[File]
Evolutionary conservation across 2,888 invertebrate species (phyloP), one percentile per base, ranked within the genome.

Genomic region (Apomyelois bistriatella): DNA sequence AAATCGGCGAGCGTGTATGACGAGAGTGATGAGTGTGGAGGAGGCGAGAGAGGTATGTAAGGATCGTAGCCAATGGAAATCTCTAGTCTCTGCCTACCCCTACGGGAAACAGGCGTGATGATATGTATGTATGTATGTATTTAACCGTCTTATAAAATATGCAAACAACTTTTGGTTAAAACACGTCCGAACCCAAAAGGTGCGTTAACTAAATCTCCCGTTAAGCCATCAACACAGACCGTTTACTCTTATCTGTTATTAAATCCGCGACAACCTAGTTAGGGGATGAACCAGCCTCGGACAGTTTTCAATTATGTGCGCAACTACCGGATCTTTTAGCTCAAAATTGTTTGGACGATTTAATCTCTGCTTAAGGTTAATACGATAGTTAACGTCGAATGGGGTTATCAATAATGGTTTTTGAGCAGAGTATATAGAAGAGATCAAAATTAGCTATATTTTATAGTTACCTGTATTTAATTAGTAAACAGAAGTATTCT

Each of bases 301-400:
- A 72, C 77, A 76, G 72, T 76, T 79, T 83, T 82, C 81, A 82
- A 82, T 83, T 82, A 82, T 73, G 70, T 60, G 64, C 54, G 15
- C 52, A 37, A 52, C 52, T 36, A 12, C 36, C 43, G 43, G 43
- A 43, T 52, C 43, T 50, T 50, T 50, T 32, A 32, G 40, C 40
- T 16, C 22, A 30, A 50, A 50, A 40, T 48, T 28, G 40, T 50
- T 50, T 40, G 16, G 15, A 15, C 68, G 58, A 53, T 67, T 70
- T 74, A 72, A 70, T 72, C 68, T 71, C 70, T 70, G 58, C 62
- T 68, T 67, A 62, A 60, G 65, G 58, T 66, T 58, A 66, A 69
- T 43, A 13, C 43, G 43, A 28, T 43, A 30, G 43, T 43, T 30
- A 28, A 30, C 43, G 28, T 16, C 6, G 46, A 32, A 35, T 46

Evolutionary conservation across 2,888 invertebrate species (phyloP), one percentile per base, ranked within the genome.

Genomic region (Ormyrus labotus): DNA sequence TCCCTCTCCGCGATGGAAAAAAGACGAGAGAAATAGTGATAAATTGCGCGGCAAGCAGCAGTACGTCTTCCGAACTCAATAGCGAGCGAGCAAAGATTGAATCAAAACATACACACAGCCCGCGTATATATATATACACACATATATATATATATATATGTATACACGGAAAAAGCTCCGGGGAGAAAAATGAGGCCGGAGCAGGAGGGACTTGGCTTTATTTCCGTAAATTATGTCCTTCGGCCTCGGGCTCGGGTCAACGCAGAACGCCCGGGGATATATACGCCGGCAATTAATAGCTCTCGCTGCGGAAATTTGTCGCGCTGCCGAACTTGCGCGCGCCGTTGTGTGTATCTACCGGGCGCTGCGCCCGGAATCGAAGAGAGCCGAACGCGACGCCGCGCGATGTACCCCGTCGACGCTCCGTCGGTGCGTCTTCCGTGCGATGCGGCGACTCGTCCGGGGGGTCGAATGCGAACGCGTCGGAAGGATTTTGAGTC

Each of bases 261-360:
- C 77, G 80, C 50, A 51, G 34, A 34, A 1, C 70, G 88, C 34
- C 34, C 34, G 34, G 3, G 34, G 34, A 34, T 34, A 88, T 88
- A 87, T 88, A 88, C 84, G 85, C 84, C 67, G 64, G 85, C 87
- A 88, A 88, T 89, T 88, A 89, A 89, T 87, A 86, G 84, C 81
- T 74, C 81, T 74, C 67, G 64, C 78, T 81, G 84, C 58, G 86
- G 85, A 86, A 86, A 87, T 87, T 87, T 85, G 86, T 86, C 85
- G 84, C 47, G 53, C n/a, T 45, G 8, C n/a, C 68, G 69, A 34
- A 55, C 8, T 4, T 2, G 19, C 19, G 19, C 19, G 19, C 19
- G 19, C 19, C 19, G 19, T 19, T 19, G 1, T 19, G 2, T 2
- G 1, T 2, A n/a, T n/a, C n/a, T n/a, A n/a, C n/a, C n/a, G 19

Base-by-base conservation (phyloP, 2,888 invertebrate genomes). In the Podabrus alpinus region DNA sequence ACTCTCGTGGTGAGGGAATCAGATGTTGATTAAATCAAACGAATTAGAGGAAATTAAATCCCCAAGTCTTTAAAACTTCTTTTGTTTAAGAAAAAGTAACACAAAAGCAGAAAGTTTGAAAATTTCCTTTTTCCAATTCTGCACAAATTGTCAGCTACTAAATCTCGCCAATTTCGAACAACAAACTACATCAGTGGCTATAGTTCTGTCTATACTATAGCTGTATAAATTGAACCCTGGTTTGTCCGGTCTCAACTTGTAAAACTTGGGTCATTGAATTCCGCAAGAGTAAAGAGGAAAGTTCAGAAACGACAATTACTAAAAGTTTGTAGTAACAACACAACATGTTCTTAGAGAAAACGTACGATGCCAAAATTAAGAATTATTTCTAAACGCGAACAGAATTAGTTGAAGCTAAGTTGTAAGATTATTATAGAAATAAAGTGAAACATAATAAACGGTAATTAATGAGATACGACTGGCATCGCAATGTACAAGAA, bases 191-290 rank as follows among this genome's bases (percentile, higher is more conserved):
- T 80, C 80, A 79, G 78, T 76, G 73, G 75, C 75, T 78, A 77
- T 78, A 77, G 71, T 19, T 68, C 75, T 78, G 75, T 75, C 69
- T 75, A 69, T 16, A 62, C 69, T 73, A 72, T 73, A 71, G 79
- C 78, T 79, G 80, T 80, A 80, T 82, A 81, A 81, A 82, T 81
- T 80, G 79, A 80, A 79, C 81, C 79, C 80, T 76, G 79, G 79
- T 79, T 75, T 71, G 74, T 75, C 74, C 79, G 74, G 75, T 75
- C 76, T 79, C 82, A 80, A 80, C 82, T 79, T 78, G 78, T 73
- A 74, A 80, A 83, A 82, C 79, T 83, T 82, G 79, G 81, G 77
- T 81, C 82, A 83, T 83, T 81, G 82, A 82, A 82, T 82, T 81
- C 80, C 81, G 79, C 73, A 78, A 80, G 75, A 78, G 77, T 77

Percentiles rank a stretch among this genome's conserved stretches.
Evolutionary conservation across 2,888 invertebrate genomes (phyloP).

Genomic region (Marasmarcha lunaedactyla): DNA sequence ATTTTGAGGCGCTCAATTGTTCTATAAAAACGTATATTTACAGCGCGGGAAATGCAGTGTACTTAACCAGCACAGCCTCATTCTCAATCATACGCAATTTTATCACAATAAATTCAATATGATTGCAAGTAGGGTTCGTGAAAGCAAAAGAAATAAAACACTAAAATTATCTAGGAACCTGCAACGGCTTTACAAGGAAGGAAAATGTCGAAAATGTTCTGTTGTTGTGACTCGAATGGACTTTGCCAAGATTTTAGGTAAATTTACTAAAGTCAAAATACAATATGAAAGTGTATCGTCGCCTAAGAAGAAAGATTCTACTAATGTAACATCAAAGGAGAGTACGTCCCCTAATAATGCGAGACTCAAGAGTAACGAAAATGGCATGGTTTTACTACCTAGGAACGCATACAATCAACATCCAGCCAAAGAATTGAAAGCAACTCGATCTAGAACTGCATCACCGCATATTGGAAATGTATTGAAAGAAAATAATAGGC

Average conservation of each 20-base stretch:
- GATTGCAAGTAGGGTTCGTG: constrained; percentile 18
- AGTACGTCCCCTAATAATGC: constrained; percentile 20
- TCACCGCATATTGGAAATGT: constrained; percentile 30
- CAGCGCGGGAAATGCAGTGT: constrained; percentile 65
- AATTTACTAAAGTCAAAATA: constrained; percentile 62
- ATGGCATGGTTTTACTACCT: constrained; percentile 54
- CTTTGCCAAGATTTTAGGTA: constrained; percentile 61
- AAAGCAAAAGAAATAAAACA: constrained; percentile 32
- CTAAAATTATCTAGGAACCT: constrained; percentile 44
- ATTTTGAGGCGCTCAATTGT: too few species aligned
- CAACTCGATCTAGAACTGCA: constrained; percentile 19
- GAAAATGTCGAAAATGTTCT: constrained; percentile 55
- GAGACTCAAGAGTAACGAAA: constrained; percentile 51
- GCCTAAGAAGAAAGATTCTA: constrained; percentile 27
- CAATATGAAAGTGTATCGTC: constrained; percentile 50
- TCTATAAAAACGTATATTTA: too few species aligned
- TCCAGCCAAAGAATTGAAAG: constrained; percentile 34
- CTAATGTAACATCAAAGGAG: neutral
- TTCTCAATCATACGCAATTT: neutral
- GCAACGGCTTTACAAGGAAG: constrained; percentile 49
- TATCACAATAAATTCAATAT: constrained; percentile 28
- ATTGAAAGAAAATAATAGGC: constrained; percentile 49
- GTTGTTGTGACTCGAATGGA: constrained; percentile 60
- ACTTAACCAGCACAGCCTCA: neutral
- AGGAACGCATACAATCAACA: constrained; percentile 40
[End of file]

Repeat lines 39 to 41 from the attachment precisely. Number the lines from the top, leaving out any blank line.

Evolutionary conservation across 2,888 invertebrate genomes (phyloP).

Genomic region (Marasmarcha lunaedactyla): DNA sequence ATTTTGAGGCGCTCAATTGTTCTATAAAAACGTATATTTACAGCGCGGGAAATGCAGTGTACTTAACCAGCACAGCCTCATTCTCAATCATACGCAATTTTATCACAATAAATTCAATATGATTGCAAGTAGGGTTCGTGAAAGCAAAAGAAATAAAACACTAAAATTATCTAGGAACCTGCAACGGCTTTACAAGGAAGGAAAATGTCGAAAATGTTCTGTTGTTGTGACTCGAATGGACTTTGCCAAGATTTTAGGTAAATTTACTAAAGTCAAAATACAATATGAAAGTGTATCGTCGCCTAAGAAGAAAGATTCTACTAATGTAACATCAAAGGAGAGTACGTCCCCTAATAATGCGAGACTCAAGAGTAACGAAAATGGCATGGTTTTACTACCTAGGAACGCATACAATCAACATCCAGCCAAAGAATTGAAAGCAACTCGATCTAGAACTGCATCACCGCATATTGGAAATGTATTGAAAGAAAATAATAGGC

Average conservation of each 20-base stretch: